Although he’s been dead for nearly 500 years, Leonardo da Vinci is still remembered as the quintessential Renaissance man, a polymath whose curiosity and creativity ranged widely among the arts and sciences. One of his interests was the study of fossils. In a new paper in the journal Palaios, Andrea Baucon shows that he was a pioneer in the study of both “body fossils,” or the remains of once-living organisms, and of “trace fossils,” such as the footprints, burrows and coprolites organisms left behind.
During da Vinci's lifetime, most people saw fossils not as the remains of creatures that had lived long ago, but as the products of forces inside the earth that were trying to reproduce life within rock, constantly generating the stone "shells" and dark "shark teeth" found many miles from the nearest ocean. But da Vinci thought differently: as Baucon points out, his private notes in the Codex Leicester show that he had figured out that the fossils of the Italian countryside had once been creatures that lived in an ancient sea. His insights into the origin and nature of body fossils anticipated what the naturalist Nicolaus Steno would explain in the mid-17th century.
What’s more, Baucon provides new evidence that da Vinci also pioneered ichnology, or the study of trace fossils, which historians of science usually see as beginning in the early 19th century, with the work of naturalists such as like William Buckland and Edward Hitchcock. That evidence is in da Vinci’s Codex Leicester, a journal he compiled between 1504 and 1510.
Among the fossils da Vinci investigated were mollusk shells and corals, many of which showed signs that living organism had bored into them, much as "woodworms" (actually beetle larvae) chewed their way through trees. Da Vinci appealed directly to the woodworm model in refuting the idea that fossils were "sports of nature" produced by forces within the earth. Why, he asked, would these forces produce such borings on a shell? Furthermore, he noticed signs of movement between different layers in which the fossils (what we call “bioturbation” today), which he interpreted as further support for the idea that the fossil beds contained the remains of prehistoric animals. For da Vinci, there was only one reasonable explanation: the body fossils had been entombed among signals of their own activity.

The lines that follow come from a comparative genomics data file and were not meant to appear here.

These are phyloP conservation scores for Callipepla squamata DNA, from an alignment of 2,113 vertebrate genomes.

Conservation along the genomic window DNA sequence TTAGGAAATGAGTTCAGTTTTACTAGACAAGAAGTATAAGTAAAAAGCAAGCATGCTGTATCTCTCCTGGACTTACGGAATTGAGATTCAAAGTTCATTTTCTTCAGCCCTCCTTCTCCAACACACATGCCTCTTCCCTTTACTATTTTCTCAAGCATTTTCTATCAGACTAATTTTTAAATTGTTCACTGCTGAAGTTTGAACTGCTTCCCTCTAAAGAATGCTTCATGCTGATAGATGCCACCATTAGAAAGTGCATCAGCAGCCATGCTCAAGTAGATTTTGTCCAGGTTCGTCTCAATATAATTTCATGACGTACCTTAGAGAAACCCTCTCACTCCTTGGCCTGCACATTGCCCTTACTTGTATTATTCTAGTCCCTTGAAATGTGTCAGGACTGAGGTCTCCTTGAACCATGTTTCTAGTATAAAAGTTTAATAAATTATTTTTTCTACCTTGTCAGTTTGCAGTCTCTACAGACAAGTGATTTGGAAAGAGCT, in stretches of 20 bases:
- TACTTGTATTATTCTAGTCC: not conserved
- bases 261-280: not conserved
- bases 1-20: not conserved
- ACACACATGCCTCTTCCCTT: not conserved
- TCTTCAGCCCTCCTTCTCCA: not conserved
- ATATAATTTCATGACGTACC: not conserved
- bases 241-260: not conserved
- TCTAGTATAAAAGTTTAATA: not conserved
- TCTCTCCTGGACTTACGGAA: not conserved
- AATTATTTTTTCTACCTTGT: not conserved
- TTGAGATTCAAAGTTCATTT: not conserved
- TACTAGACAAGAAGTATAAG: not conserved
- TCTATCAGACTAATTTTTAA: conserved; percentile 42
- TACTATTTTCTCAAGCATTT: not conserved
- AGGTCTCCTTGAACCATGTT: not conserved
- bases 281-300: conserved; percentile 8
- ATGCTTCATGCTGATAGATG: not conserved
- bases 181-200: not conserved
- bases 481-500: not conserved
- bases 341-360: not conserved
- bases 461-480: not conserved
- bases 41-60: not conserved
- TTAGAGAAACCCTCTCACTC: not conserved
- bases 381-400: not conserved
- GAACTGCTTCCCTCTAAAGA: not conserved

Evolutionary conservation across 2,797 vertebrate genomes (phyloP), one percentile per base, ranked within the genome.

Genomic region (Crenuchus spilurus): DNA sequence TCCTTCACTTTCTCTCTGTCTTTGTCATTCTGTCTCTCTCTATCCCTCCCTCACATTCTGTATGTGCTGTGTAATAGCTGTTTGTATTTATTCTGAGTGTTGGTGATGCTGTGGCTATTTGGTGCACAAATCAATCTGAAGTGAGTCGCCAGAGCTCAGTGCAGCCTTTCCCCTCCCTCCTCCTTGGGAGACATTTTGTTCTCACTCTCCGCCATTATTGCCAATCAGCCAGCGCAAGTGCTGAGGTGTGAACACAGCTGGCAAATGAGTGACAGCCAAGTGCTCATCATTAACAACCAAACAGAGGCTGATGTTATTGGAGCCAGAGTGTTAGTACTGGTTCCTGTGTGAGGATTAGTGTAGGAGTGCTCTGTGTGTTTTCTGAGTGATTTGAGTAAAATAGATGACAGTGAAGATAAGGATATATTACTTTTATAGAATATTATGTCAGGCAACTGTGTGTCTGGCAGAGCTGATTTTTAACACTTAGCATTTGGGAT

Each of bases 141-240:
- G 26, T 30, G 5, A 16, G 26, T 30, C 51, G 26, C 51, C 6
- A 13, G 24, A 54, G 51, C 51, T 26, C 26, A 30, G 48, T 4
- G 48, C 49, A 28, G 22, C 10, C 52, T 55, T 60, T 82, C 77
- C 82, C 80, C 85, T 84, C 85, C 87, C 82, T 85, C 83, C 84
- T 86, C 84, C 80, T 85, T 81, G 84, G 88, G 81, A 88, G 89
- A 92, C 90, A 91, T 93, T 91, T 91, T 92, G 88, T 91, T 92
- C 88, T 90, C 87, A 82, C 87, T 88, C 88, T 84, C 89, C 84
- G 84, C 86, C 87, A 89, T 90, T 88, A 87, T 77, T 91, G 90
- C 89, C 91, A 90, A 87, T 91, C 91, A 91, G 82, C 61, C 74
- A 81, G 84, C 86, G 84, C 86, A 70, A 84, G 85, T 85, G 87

Historians and scientists have recognized da Vinci's unpublished insights for many years, but he was apparently even more astute than previously appreciated. He used what he knew about living organisms to confirm the organic nature of the fossils. (Although, it should be noted, other naturalists saw similar phenomena and attributed them to the “plastic force” inside the earth. It would be a few centuries before da Vinci's view would be independently redeveloped by Steno, Robert Hooke, and others.) One might wonder how the science of paleontology might have been different had da Vinci published his conclusions—he initially intended to, but like many of his projects it eventually fell by the wayside. Even so, the notes he left behind show that he was far ahead of his peers. As Baucon concludes:
In these early days of ichnology, Leonardo da Vinci stands out as the central figure, reaching conclusions that were extraordinarily innovative, and linking the study of trace fossils to the study of body fossils. These conclusions were extremely important, as da Vinci was able to understand the relationships of trace fossils and body fossils and interpret them accurately prior to the development of the scientific method.
BAUCON, A. (2010). LEONARDO DA VINCI, THE FOUNDING FATHER OF ICHNOLOGY PALAIOS, 25 (6), 361-367 DOI: 10.2110/palo.2009.p09-049r